San Antonio Enforcement Attorney
Working with You to Enforce Court Orders
During family law cases, courts often issue legally binding orders to the parties involved. Unfortunately, it's not uncommon for individuals engaged in a legal arrangement (like a child custody, support, or alimony order) to ignore the terms of the contract.
If you're involved in a court order, and the other party refuses to comply with those terms, you may need to file an enforcement case against that party. Our San Antonio enforcement lawyer will work with you to help you pursue order enforcement and ensure your court order is upheld.
How Does Order Enforcement Work in TX?
In Texas, there are two primary ways individuals can enforce the terms of a court order. You can file:
- A motion for contempt, or;
- A motion for enforcement.
Each type of motion serves a different purpose.
Generally, motions of contempt can be used to hold an individual accountable when they violate the terms of a family law court order in a significant way (such as refusing to pay for child support or medical expenses for a child).
If the court approves the motion, each violation the defendant (the party being held in contempt) commits counts as one charge of contempt.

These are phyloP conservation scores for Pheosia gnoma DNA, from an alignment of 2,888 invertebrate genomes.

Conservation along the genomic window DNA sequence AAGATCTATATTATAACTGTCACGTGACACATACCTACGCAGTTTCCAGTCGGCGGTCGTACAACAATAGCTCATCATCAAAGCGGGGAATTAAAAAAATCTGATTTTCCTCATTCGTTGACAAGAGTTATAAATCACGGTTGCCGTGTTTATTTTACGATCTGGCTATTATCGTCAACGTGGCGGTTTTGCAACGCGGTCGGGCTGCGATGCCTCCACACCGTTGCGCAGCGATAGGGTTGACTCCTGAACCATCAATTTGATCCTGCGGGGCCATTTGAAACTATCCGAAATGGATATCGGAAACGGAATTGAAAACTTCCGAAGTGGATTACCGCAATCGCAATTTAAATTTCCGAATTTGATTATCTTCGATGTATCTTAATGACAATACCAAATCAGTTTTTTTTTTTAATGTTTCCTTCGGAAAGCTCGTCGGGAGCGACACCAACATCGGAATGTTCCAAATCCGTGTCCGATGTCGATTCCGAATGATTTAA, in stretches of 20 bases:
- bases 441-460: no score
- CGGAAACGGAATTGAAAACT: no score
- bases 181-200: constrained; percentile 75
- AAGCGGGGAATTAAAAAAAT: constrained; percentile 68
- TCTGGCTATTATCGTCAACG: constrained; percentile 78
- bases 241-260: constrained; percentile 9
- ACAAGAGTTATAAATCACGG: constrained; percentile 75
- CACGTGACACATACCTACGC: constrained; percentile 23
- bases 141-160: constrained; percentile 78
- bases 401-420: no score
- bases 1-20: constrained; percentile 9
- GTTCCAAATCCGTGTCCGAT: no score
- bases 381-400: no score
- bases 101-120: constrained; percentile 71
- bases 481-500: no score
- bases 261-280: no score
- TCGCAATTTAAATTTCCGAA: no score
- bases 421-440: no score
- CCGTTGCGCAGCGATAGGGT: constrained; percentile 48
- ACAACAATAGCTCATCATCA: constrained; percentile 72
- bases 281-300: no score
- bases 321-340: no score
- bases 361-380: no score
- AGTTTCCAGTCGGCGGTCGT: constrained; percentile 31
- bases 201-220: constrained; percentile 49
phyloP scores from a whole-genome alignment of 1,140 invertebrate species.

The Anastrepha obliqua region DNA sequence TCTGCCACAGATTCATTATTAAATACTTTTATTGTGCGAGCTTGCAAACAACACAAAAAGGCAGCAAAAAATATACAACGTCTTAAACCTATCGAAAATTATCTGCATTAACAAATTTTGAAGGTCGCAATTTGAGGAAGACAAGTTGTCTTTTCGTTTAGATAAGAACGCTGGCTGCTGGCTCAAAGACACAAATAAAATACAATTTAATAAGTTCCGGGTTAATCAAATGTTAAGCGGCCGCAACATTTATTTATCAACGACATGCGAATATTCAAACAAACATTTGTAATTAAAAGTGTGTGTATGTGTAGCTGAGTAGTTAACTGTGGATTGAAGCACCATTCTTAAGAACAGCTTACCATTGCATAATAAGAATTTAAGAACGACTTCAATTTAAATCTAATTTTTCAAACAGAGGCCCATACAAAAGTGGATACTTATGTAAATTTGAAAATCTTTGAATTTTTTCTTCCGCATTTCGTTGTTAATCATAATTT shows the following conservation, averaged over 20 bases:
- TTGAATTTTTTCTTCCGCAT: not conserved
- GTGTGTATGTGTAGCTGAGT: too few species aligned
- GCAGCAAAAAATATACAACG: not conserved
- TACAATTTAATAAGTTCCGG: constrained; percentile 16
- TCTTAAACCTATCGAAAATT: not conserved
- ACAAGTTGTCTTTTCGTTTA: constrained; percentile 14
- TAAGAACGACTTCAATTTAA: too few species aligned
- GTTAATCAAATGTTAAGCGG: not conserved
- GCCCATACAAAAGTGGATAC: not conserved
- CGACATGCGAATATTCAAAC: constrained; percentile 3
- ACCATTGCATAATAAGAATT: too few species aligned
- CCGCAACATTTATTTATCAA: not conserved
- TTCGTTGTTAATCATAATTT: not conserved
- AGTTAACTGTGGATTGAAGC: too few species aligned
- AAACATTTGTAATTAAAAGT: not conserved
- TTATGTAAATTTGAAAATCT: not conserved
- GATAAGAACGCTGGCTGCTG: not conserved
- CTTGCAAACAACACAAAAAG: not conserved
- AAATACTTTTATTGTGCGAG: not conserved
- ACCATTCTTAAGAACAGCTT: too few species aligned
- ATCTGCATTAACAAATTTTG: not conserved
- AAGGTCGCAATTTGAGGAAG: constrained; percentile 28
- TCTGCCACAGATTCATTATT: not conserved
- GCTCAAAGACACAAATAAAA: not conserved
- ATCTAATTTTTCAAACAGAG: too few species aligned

Penalties for contempt can include jail time, however, courts generally prefer to hold individuals accountable in other ways. Many contempt charges stem from a failure to pay child support or alimony. As such, enforcing a fine or jail sentence against the defendant often fails to resolve the issue. Instead, the court may decide that taking actions such as:
- Ordering the defendant to repay any missed support or alimony payments;
- Placing a lien on their assets to repay missed payments;
- Putting the defendant in contact with Texas employment services;
Or other actions the court thinks could remedy the situation.
After filing a motion for contempt, both parties involved in the motion must attend a court hearing. At the hearing, the judge will decide whether the plaintiff's (the individual filing the motion) claims have merit. If the court sides with the plaintiff, they'll charge the defendant with contempt and administer penalties the court believes can remedy the situation.
However, filing a motion for contempt isn't always necessary. In some situations, the defendant may technically fulfill specific terms of the order but disregard others (such as a requirement to attend therapy with a child).
Under such circumstances, filing for a motion of enforcement may be more appropriate. Motions of enforcement carry less serious legal penalties than motions of contempt and enable the court to legally request that a defendant fulfill every term of a court order or face further consequences. If you don't want to escalate to a motion for contempt, a motion for enforcement may be what you're looking for.
At The Law Office of Derek S. Ritchie, PLLC, our San Antonio enforcement lawyer can take the necessary steps to help you enforce a currently existing support order.